A new paper finds that “scandal-ridden politicians tend to get fewer votes at the ballot box, are more likely to lose elections, and are less likely to win re-election”. The title of the paper is “The Electoral Consequences of Scandals: A Meta-Analysis”, and while I find the conclusion sensible (I would not expect scandal-ridden politicians to get more votes), I do have some concerns with how we define a meta-analysis in political science and make conclusions on the basis of such meta-analyses.
Specifically, a good meta-analysis should be able to say something about effect sizes, publication bias, etc., but the meta-analysis in question is not a meta-analysis. Instead, it is a review article with a simple ‘vote-counting’ process. In the “meta-analysis”, each relevant study is coded for whether there is a statistically significant effect or not, and no attention is devoted to whether there are any unpublished studies of interest. Accordingly, my concern is that we will have too much confidence in the conclusions because of the meta-analysis label (implying that we can indeed say something about effect sizes and publication bias).
The meta-analysis uses the ‘vote-counting’ technique to generate an effect size measure, but it is not an actual measure of an effect size in a study (for example, you have effect sizes of r = 1.0 in some studies!). I am not against the use of such ‘vote-counting’ techniques, but I find it misleading to talk about effect sizes and call it a meta-analysis. It is much better to call it what it is. Vote-counting.
Here is what the study has to say about publication bias:
We trust that these results reflect the current state of research and do not suffer from publication bias. In the field of the electoral consequences of scandals, any relationship would be theoretically and empirically interesting, and there does not appear to be a priori tendency for editors and reviewers to favour studies with clear results.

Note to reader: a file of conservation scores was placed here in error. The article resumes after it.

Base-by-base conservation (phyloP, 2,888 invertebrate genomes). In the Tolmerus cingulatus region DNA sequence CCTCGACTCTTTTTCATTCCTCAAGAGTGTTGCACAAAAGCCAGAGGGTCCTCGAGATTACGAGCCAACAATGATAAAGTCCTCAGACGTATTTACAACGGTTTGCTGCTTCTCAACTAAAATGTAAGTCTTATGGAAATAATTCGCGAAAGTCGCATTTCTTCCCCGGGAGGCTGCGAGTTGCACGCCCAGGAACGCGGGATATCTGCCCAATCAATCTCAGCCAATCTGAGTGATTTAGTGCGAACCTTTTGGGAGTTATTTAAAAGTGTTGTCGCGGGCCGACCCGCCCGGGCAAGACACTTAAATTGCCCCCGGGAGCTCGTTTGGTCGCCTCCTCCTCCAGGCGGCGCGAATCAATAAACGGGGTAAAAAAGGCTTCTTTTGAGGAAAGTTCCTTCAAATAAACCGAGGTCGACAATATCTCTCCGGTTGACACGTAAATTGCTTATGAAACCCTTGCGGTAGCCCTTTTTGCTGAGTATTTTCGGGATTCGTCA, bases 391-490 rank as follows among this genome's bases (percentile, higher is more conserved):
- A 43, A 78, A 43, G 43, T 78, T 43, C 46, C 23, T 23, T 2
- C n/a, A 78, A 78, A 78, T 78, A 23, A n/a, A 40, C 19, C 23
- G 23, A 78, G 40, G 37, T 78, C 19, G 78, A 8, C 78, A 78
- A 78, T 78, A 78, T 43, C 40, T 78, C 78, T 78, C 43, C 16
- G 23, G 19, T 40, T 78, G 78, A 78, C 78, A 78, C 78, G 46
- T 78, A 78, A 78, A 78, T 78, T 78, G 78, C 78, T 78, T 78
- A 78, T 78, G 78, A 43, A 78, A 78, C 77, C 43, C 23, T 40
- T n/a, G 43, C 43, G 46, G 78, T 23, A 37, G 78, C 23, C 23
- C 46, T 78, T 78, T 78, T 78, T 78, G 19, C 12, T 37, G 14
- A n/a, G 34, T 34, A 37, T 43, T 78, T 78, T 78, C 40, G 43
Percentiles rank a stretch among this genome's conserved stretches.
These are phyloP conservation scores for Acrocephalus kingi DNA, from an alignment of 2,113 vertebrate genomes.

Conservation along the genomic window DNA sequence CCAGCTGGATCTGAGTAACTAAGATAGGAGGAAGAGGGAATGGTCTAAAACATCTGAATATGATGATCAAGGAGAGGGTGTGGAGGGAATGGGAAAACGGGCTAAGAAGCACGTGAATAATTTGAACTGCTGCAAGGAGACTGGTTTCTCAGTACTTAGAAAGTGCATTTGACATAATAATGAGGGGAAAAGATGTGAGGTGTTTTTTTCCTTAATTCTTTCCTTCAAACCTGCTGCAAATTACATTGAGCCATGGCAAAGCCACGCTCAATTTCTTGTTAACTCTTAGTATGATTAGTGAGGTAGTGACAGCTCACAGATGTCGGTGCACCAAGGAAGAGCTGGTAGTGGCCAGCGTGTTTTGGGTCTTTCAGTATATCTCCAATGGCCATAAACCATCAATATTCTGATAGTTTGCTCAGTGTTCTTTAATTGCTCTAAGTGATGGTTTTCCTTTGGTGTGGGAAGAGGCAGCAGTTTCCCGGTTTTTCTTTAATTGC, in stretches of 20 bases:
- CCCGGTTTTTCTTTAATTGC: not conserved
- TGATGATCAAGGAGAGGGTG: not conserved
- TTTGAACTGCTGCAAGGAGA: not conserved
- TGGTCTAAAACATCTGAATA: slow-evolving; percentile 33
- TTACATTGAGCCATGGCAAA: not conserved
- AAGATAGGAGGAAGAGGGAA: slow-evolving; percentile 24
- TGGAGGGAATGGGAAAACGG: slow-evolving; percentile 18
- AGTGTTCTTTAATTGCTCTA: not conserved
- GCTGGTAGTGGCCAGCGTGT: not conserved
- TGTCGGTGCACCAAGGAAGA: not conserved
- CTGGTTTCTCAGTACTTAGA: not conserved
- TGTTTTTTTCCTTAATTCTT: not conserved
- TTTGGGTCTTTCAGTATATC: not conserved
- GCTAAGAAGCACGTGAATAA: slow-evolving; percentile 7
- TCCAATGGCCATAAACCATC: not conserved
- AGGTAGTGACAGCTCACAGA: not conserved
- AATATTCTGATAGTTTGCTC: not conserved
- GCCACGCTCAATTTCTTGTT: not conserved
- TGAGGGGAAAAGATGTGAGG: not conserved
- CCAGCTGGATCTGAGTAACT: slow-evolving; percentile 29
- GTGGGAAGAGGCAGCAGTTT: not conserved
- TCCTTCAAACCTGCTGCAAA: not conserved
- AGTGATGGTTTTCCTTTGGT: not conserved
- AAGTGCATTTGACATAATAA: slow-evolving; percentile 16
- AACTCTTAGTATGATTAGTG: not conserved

Trust? That is not a sufficient reason to rule out publication bias. I see no reason to believe that researchers are equally likely to publish null findings in this domain. On the contrary, I can easily imagine that the political scandals of interest in the literature are those where we expect statistically significant effects. We know that publication bias is an issue across fields such as medicine and economics, and I fail to see why we should trust that the current state of research on the electoral consequences of political scandals do not suffer from publication bias.
Furthermore, the meta-analysis only looks at observational studies. It might be that such studies more often find large effects of politial scandals. For example, previous research finds that unpopular politicians are more likely to end up in a ‘scandal’ (cf. Nyhan 2015). Accordingly, there might be confounders that are difficult to address by including additional covariates in the regression models. Unsurprisingly, there has been a lot of work over the years using experimental methods (quasi-experiments, conjoints, vignettes, etc.), and it is not clear why such work is not included in a meta-analysis on the electoral consequences of political scandals.
This is not the only paper using the ‘meta-analysis’ label without being a meta-analysis. We have seen several studies in political science using the label ‘meta-analysis’ while being more of a quantitative literature review (on topics such as radical right-wing vote and voter turnout). I would like for future studies to only say they are meta-analyses if they are indeed meta-analyses.